FIG. 3 is a block diagram illustrating an embodiment of a paging receiver for use in the radio paging system according to the present invention;
FIGS. 4A to 4F are time charts for describing the operation of the paging receiver illustrated in FIG. 3; and
FIGS. 5A to 5E are time charts for describing the repetition period switching operation for battery saving by the paging receiver illustrated in FIG. 3.
Referring to FIG. 1, a subscriber's telephone set 1 is connected to a trunk 31 in an encoding unit 3 through a telephone exchange 2. A register 33 counts the calling signals received from the trunk 31, and converts a personal paging receiver's call number, transmitted from the calling party's telephone set 1, into a binary-coded decimal (BCD) number. A set call switch 32 permits an operator's manual entry of the receiver's number into the register 33. A memory circuit 35 stores the BCD number coming from the register 33. A BCD converter 36 converts the BCD number, supplied from the memory circuit 35 into a binary code. An encoding circuit 41 adds parity check bits to the output signal from the code converter 36 to provide a cyclic code.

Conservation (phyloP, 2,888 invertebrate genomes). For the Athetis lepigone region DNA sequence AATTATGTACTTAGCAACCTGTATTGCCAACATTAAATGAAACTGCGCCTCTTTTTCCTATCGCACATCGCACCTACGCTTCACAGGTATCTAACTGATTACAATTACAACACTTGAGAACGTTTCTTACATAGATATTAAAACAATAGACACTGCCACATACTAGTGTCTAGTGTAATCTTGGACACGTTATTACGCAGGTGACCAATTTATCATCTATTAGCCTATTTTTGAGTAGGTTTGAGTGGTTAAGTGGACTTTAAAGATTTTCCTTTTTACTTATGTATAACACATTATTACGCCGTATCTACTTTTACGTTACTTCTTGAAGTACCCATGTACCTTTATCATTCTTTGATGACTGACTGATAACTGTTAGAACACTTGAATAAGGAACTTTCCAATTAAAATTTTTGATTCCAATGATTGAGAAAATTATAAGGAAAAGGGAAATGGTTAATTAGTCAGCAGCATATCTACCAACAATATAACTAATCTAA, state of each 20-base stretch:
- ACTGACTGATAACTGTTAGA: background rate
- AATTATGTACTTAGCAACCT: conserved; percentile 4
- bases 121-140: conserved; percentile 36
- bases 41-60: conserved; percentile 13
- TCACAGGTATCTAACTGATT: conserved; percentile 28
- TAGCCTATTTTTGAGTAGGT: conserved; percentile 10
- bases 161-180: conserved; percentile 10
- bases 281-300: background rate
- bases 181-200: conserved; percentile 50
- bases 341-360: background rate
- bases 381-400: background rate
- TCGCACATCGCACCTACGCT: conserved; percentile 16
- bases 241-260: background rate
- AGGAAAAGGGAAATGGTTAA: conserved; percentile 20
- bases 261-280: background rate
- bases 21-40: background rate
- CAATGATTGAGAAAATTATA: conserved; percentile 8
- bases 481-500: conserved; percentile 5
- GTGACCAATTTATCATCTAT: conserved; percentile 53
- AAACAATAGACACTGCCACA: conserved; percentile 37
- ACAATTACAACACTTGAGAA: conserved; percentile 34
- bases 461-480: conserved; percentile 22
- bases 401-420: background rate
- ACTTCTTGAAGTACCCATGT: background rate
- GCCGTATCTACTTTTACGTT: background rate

A preamble code generator 37 repeatedly generates a unique word for a predetermined first duration of time (sufficient to repeat the generation 9 times in this instance) or second duration of time to repeat the generation 1,025 times). A sync code generator 38 generates a sync code to follow the unique word. A battery saving period switching (BSPS) code generator 39 generates a BSPS code to follow the sync code. An end code generator 40 generates an end code. A timing signal generator circuit 34 individually controls the circuits 35, 36, 37, 38, 39, 40 and 41, OR gates 42 and 43, and NAND gates 44 and 45, and supplies an encoding unit output through another NAND gate 46, to a transmitter 5. The transmitter 5 comprises an FSK modulator 51, a frequency converter 52, a power amplifier 53 and an antenna 54.